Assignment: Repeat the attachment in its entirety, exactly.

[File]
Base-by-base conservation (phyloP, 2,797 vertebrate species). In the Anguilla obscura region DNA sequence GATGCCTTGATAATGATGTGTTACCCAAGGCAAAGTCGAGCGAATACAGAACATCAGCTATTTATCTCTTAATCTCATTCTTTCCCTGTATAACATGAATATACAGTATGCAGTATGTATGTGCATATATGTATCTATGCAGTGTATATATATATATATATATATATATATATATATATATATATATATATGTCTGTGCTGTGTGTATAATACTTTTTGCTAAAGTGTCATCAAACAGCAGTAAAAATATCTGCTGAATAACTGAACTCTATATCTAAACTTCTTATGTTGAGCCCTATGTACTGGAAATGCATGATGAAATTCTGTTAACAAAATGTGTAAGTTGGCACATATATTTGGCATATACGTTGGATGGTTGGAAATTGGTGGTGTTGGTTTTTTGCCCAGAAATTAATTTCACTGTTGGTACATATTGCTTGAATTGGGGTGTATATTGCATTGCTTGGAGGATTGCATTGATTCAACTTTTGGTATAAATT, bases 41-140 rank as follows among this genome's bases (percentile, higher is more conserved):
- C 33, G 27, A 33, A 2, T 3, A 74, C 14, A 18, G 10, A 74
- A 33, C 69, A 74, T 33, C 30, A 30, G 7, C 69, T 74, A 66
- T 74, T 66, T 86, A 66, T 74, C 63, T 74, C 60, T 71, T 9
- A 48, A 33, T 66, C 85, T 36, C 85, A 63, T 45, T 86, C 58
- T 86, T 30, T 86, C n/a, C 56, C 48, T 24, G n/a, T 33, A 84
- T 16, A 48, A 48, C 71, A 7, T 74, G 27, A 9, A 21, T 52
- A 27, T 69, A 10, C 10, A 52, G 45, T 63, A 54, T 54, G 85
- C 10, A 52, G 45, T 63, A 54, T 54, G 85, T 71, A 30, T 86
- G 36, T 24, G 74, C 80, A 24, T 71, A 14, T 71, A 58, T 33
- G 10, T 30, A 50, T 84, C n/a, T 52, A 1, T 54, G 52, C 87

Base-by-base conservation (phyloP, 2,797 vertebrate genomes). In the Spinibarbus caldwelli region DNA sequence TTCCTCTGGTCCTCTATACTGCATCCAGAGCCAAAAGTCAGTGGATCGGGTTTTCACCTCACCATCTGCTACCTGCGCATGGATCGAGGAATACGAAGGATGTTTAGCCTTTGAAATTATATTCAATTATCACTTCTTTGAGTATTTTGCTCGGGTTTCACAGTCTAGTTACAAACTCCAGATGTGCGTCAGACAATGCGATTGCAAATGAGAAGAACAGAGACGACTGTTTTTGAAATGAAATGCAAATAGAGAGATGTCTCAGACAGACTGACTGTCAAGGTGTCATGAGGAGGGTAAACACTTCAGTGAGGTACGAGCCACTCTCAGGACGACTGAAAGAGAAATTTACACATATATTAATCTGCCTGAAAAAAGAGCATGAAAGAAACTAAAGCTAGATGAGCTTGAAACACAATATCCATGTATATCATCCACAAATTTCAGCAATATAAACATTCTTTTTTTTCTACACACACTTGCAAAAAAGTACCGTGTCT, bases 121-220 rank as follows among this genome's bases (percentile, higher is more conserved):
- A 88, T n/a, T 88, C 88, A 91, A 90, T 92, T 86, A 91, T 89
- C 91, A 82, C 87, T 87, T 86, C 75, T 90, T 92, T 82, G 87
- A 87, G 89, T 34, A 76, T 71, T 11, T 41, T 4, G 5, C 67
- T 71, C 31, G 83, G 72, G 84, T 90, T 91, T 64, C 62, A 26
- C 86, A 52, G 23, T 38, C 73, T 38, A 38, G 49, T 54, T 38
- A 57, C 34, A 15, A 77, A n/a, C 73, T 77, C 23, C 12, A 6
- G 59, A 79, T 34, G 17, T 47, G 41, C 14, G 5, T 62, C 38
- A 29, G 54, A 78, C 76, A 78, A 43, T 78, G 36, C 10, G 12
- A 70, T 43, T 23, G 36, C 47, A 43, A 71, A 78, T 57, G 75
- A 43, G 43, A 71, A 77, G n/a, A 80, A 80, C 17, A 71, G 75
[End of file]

Base-by-base conservation (phyloP, 2,797 vertebrate species). In the Anguilla obscura region DNA sequence GATGCCTTGATAATGATGTGTTACCCAAGGCAAAGTCGAGCGAATACAGAACATCAGCTATTTATCTCTTAATCTCATTCTTTCCCTGTATAACATGAATATACAGTATGCAGTATGTATGTGCATATATGTATCTATGCAGTGTATATATATATATATATATATATATATATATATATATATATATATATGTCTGTGCTGTGTGTATAATACTTTTTGCTAAAGTGTCATCAAACAGCAGTAAAAATATCTGCTGAATAACTGAACTCTATATCTAAACTTCTTATGTTGAGCCCTATGTACTGGAAATGCATGATGAAATTCTGTTAACAAAATGTGTAAGTTGGCACATATATTTGGCATATACGTTGGATGGTTGGAAATTGGTGGTGTTGGTTTTTTGCCCAGAAATTAATTTCACTGTTGGTACATATTGCTTGAATTGGGGTGTATATTGCATTGCTTGGAGGATTGCATTGATTCAACTTTTGGTATAAATT, bases 41-140 rank as follows among this genome's bases (percentile, higher is more conserved):
- C 33, G 27, A 33, A 2, T 3, A 74, C 14, A 18, G 10, A 74
- A 33, C 69, A 74, T 33, C 30, A 30, G 7, C 69, T 74, A 66
- T 74, T 66, T 86, A 66, T 74, C 63, T 74, C 60, T 71, T 9
- A 48, A 33, T 66, C 85, T 36, C 85, A 63, T 45, T 86, C 58
- T 86, T 30, T 86, C n/a, C 56, C 48, T 24, G n/a, T 33, A 84
- T 16, A 48, A 48, C 71, A 7, T 74, G 27, A 9, A 21, T 52
- A 27, T 69, A 10, C 10, A 52, G 45, T 63, A 54, T 54, G 85
- C 10, A 52, G 45, T 63, A 54, T 54, G 85, T 71, A 30, T 86
- G 36, T 24, G 74, C 80, A 24, T 71, A 14, T 71, A 58, T 33
- G 10, T 30, A 50, T 84, C n/a, T 52, A 1, T 54, G 52, C 87

Base-by-base conservation (phyloP, 2,797 vertebrate genomes). In the Spinibarbus caldwelli region DNA sequence TTCCTCTGGTCCTCTATACTGCATCCAGAGCCAAAAGTCAGTGGATCGGGTTTTCACCTCACCATCTGCTACCTGCGCATGGATCGAGGAATACGAAGGATGTTTAGCCTTTGAAATTATATTCAATTATCACTTCTTTGAGTATTTTGCTCGGGTTTCACAGTCTAGTTACAAACTCCAGATGTGCGTCAGACAATGCGATTGCAAATGAGAAGAACAGAGACGACTGTTTTTGAAATGAAATGCAAATAGAGAGATGTCTCAGACAGACTGACTGTCAAGGTGTCATGAGGAGGGTAAACACTTCAGTGAGGTACGAGCCACTCTCAGGACGACTGAAAGAGAAATTTACACATATATTAATCTGCCTGAAAAAAGAGCATGAAAGAAACTAAAGCTAGATGAGCTTGAAACACAATATCCATGTATATCATCCACAAATTTCAGCAATATAAACATTCTTTTTTTTCTACACACACTTGCAAAAAAGTACCGTGTCT, bases 121-220 rank as follows among this genome's bases (percentile, higher is more conserved):
- A 88, T n/a, T 88, C 88, A 91, A 90, T 92, T 86, A 91, T 89
- C 91, A 82, C 87, T 87, T 86, C 75, T 90, T 92, T 82, G 87
- A 87, G 89, T 34, A 76, T 71, T 11, T 41, T 4, G 5, C 67
- T 71, C 31, G 83, G 72, G 84, T 90, T 91, T 64, C 62, A 26
- C 86, A 52, G 23, T 38, C 73, T 38, A 38, G 49, T 54, T 38
- A 57, C 34, A 15, A 77, A n/a, C 73, T 77, C 23, C 12, A 6
- G 59, A 79, T 34, G 17, T 47, G 41, C 14, G 5, T 62, C 38
- A 29, G 54, A 78, C 76, A 78, A 43, T 78, G 36, C 10, G 12
- A 70, T 43, T 23, G 36, C 47, A 43, A 71, A 78, T 57, G 75
- A 43, G 43, A 71, A 77, G n/a, A 80, A 80, C 17, A 71, G 75